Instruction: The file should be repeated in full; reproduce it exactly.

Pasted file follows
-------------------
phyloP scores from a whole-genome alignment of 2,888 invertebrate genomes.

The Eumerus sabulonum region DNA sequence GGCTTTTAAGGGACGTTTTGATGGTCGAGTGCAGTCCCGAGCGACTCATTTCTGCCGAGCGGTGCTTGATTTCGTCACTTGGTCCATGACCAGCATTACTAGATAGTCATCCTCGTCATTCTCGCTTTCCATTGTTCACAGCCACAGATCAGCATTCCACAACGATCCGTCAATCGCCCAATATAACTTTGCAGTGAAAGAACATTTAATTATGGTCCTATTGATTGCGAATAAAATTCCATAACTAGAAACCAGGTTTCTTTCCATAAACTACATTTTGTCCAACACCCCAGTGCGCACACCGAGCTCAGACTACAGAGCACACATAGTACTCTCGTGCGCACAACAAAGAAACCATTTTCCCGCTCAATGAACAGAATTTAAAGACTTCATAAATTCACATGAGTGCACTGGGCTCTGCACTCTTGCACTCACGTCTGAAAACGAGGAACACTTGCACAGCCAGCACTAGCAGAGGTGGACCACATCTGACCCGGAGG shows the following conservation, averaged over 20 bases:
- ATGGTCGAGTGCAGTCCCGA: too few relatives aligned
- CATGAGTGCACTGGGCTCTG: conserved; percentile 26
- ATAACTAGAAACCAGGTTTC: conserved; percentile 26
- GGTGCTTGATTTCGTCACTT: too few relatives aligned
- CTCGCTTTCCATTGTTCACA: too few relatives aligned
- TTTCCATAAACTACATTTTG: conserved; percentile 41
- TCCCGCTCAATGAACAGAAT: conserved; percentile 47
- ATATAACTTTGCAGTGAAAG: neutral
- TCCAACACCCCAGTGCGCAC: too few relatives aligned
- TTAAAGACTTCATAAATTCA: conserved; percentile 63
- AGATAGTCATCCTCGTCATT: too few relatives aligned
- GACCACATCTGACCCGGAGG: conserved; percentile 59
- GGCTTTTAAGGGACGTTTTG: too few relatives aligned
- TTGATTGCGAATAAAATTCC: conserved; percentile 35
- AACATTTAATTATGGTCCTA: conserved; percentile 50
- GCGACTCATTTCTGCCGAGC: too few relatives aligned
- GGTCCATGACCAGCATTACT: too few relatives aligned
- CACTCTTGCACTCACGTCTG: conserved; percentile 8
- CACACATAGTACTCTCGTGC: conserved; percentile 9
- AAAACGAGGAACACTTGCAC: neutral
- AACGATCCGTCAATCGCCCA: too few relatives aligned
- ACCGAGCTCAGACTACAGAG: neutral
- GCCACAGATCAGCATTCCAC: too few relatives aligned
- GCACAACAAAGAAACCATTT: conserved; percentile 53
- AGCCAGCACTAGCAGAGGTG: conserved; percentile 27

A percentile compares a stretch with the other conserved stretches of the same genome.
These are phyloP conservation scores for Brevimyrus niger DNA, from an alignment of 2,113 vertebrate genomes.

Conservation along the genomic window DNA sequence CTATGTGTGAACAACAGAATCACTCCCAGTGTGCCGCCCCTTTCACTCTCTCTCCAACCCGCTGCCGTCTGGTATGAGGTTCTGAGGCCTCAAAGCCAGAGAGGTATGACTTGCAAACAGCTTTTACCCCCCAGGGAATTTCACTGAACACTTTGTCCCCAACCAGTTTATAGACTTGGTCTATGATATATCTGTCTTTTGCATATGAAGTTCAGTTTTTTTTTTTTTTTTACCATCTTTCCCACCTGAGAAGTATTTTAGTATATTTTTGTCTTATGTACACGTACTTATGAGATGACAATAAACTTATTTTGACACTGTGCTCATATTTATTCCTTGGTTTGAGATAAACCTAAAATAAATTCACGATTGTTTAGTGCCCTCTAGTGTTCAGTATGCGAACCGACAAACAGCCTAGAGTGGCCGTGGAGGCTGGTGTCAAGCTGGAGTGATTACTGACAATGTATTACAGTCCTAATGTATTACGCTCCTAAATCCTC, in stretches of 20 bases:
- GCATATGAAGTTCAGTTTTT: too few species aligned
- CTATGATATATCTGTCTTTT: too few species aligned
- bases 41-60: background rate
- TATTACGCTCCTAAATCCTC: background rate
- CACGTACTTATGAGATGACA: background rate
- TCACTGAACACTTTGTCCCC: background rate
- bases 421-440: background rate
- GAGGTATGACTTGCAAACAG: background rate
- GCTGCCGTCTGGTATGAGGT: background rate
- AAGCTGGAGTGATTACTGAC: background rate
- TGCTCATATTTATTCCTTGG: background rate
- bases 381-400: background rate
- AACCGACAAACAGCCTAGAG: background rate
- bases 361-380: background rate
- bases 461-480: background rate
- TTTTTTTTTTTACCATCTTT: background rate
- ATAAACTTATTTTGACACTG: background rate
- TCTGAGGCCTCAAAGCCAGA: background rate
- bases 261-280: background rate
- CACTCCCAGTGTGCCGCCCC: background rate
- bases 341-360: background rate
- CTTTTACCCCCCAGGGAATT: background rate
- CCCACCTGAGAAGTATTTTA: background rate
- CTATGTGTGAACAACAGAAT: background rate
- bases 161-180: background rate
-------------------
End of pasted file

phyloP scores from a whole-genome alignment of 2,888 invertebrate genomes.

The Eumerus sabulonum region DNA sequence GGCTTTTAAGGGACGTTTTGATGGTCGAGTGCAGTCCCGAGCGACTCATTTCTGCCGAGCGGTGCTTGATTTCGTCACTTGGTCCATGACCAGCATTACTAGATAGTCATCCTCGTCATTCTCGCTTTCCATTGTTCACAGCCACAGATCAGCATTCCACAACGATCCGTCAATCGCCCAATATAACTTTGCAGTGAAAGAACATTTAATTATGGTCCTATTGATTGCGAATAAAATTCCATAACTAGAAACCAGGTTTCTTTCCATAAACTACATTTTGTCCAACACCCCAGTGCGCACACCGAGCTCAGACTACAGAGCACACATAGTACTCTCGTGCGCACAACAAAGAAACCATTTTCCCGCTCAATGAACAGAATTTAAAGACTTCATAAATTCACATGAGTGCACTGGGCTCTGCACTCTTGCACTCACGTCTGAAAACGAGGAACACTTGCACAGCCAGCACTAGCAGAGGTGGACCACATCTGACCCGGAGG shows the following conservation, averaged over 20 bases:
- ATGGTCGAGTGCAGTCCCGA: too few relatives aligned
- CATGAGTGCACTGGGCTCTG: conserved; percentile 26
- ATAACTAGAAACCAGGTTTC: conserved; percentile 26
- GGTGCTTGATTTCGTCACTT: too few relatives aligned
- CTCGCTTTCCATTGTTCACA: too few relatives aligned
- TTTCCATAAACTACATTTTG: conserved; percentile 41
- TCCCGCTCAATGAACAGAAT: conserved; percentile 47
- ATATAACTTTGCAGTGAAAG: neutral
- TCCAACACCCCAGTGCGCAC: too few relatives aligned
- TTAAAGACTTCATAAATTCA: conserved; percentile 63
- AGATAGTCATCCTCGTCATT: too few relatives aligned
- GACCACATCTGACCCGGAGG: conserved; percentile 59
- GGCTTTTAAGGGACGTTTTG: too few relatives aligned
- TTGATTGCGAATAAAATTCC: conserved; percentile 35
- AACATTTAATTATGGTCCTA: conserved; percentile 50
- GCGACTCATTTCTGCCGAGC: too few relatives aligned
- GGTCCATGACCAGCATTACT: too few relatives aligned
- CACTCTTGCACTCACGTCTG: conserved; percentile 8
- CACACATAGTACTCTCGTGC: conserved; percentile 9
- AAAACGAGGAACACTTGCAC: neutral
- AACGATCCGTCAATCGCCCA: too few relatives aligned
- ACCGAGCTCAGACTACAGAG: neutral
- GCCACAGATCAGCATTCCAC: too few relatives aligned
- GCACAACAAAGAAACCATTT: conserved; percentile 53
- AGCCAGCACTAGCAGAGGTG: conserved; percentile 27

A percentile compares a stretch with the other conserved stretches of the same genome.
These are phyloP conservation scores for Brevimyrus niger DNA, from an alignment of 2,113 vertebrate genomes.

Conservation along the genomic window DNA sequence CTATGTGTGAACAACAGAATCACTCCCAGTGTGCCGCCCCTTTCACTCTCTCTCCAACCCGCTGCCGTCTGGTATGAGGTTCTGAGGCCTCAAAGCCAGAGAGGTATGACTTGCAAACAGCTTTTACCCCCCAGGGAATTTCACTGAACACTTTGTCCCCAACCAGTTTATAGACTTGGTCTATGATATATCTGTCTTTTGCATATGAAGTTCAGTTTTTTTTTTTTTTTTACCATCTTTCCCACCTGAGAAGTATTTTAGTATATTTTTGTCTTATGTACACGTACTTATGAGATGACAATAAACTTATTTTGACACTGTGCTCATATTTATTCCTTGGTTTGAGATAAACCTAAAATAAATTCACGATTGTTTAGTGCCCTCTAGTGTTCAGTATGCGAACCGACAAACAGCCTAGAGTGGCCGTGGAGGCTGGTGTCAAGCTGGAGTGATTACTGACAATGTATTACAGTCCTAATGTATTACGCTCCTAAATCCTC, in stretches of 20 bases:
- GCATATGAAGTTCAGTTTTT: too few species aligned
- CTATGATATATCTGTCTTTT: too few species aligned
- bases 41-60: background rate
- TATTACGCTCCTAAATCCTC: background rate
- CACGTACTTATGAGATGACA: background rate
- TCACTGAACACTTTGTCCCC: background rate
- bases 421-440: background rate
- GAGGTATGACTTGCAAACAG: background rate
- GCTGCCGTCTGGTATGAGGT: background rate
- AAGCTGGAGTGATTACTGAC: background rate
- TGCTCATATTTATTCCTTGG: background rate
- bases 381-400: background rate
- AACCGACAAACAGCCTAGAG: background rate
- bases 361-380: background rate
- bases 461-480: background rate
- TTTTTTTTTTTACCATCTTT: background rate
- ATAAACTTATTTTGACACTG: background rate
- TCTGAGGCCTCAAAGCCAGA: background rate
- bases 261-280: background rate
- CACTCCCAGTGTGCCGCCCC: background rate
- bases 341-360: background rate
- CTTTTACCCCCCAGGGAATT: background rate
- CCCACCTGAGAAGTATTTTA: background rate
- CTATGTGTGAACAACAGAAT: background rate
- bases 161-180: background rate